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2021 Race Season Recap

It is difficult to summarize this year without reflecting on why we wanted to become race directors in the first place. I (Jon Conkling) am talking about back in the “old days”, before COVID-19, when the once-in-a-lifetime opportunity to take over Grand Rapids Triathlon and Michigan Titanium presented itself – we jumped at the chance without much hesitation. At the time, we were probably equal parts naïve, crazy and optimistic having never directed a race before. We shadowed the old directors, Ann and Andy Vidro, for months, learning everything we could in a short amount of time. We got our USA Triathlon Race Director certification in the Fall of 2019 and were literally off-to-the-races with our 2020 planning. Things were going great, but you know what happened next…

When it became clear that we would be nothing more than race planners in the summer of 2020, we got to work on 2021 to figure out how the heck we were going to put on races in a pandemic world.

Challenge #1: Grand Rapids Triathlon and the 10th Anniversary “redo”.

How do we put on a 1,900-person event when we are not allowed to gather outdoors with more than 250 people?

The Vidros worked out a lot of the kinks over their years of race directing. They gave us a great plan to follow – we couldn’t use any of it. We had to take GRTri down to its foundation and rebuild the event from scratch. Through many months of countless meetings and hours of outside-the-box thinking, we made GRTri a two-day event with a new transition, new finish line, new packet pickup, new swim start and new just about everything else.

When race weekend finally arrived after 24 months of planning, everything went off largely without a hitch. Athletes were back to racing again and (John) Mosey and I could finally call ourselves “race directors”.

Top Moments:

  1. Welcoming athletes on Saturday at the swim start and saying that I (Conkling) wanted to “spank them” when I meant, “thank them”. There were lots of nerves on my part and this moment of levity and subsequent laughter, was what I needed.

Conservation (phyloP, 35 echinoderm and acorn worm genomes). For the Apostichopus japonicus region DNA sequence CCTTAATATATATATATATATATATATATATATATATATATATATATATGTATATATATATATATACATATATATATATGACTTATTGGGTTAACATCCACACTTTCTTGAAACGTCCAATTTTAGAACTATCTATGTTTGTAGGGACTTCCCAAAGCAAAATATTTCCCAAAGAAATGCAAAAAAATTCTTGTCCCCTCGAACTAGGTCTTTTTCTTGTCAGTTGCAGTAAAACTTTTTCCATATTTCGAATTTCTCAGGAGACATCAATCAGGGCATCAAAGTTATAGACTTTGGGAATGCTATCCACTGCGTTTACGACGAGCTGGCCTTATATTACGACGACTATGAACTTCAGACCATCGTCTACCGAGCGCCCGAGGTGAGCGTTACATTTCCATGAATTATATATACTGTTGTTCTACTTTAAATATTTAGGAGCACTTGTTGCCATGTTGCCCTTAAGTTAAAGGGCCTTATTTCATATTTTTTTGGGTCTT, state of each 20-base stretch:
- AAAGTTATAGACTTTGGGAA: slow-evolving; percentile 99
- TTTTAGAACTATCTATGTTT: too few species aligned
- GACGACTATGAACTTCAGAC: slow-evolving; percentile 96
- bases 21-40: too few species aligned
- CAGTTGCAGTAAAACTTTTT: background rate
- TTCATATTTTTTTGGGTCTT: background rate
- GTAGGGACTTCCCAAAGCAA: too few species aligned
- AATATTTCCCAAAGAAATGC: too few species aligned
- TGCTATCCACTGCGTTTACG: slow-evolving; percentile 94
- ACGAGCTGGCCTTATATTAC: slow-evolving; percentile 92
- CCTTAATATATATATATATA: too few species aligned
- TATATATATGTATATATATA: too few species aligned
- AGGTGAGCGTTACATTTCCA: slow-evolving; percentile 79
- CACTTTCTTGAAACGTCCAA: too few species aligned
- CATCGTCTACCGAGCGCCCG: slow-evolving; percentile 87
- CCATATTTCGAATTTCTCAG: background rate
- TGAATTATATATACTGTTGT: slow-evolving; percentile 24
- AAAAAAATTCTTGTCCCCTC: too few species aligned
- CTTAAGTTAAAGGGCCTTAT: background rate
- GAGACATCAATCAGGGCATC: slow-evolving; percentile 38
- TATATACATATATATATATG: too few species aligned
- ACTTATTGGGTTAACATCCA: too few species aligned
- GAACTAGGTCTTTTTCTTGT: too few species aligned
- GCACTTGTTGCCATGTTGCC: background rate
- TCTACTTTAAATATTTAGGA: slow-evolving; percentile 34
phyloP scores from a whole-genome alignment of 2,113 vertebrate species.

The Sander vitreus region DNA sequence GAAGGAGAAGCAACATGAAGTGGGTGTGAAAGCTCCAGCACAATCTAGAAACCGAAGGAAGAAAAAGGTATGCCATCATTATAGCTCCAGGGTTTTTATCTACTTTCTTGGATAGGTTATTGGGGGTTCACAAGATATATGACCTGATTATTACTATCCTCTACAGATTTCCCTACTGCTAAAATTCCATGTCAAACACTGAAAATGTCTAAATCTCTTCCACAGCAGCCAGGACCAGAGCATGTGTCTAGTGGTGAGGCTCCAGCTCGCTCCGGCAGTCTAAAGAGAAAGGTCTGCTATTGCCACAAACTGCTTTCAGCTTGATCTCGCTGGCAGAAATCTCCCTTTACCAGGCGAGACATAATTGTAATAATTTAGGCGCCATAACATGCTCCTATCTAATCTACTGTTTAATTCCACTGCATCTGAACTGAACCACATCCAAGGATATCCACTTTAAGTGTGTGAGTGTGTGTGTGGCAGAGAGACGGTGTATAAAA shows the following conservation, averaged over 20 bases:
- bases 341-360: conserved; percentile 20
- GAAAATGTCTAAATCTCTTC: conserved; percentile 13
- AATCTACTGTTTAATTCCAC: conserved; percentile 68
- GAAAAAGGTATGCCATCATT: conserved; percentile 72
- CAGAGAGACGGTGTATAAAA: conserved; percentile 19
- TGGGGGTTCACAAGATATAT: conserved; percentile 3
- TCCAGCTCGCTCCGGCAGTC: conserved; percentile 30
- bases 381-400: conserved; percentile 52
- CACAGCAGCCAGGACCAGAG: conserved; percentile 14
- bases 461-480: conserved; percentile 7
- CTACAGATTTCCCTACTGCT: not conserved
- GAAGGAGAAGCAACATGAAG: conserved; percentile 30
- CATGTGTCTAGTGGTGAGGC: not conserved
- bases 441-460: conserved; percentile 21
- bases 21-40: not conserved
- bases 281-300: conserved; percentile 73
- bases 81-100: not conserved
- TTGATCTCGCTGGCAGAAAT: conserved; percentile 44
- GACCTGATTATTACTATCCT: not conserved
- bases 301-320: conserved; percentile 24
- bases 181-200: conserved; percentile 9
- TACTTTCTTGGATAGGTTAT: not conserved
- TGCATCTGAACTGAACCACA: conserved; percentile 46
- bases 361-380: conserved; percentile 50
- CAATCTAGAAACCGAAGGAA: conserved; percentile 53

2. Seeing athletes cross our brand new, tree-lined finish line.
  3. Connecting with athletes throughout the weekend and seeing the smiles on their faces after such a long hiatus. Interacting with our athletes is truly the best part of the job and the main reason we do this.
  4. Putting on the first kid’s duathlon and watching one participant display more grit and determination than we have seen in a long time.

Challenge #2: Follow up GRTri with MiTi and don’t drop the ball.

GRTri went better than we dared hope. Now we had to focus on putting on the first full-distance, 17-hour MiTi since 2018 (2019’s race was cut short due to weather). As Michigan’s only 140.6 and one of the few independent fulls in the country, the pressure was on.

Fortunately, we didn’t have to revamp MiTi much, other than the swim start and some ground-zero reorganization. We were blessed with great weather and again, athletes that hungered to race. It was a long weekend but worth every minute.

Top Moments:

  1. Our boat sinking when trying to set buoys followed by too many of our sighting buoys fail and have to be pulled.
  2. Seeing those huge TITAN medals on the full athletes. We knew they were big but seeing them on finishers was something else.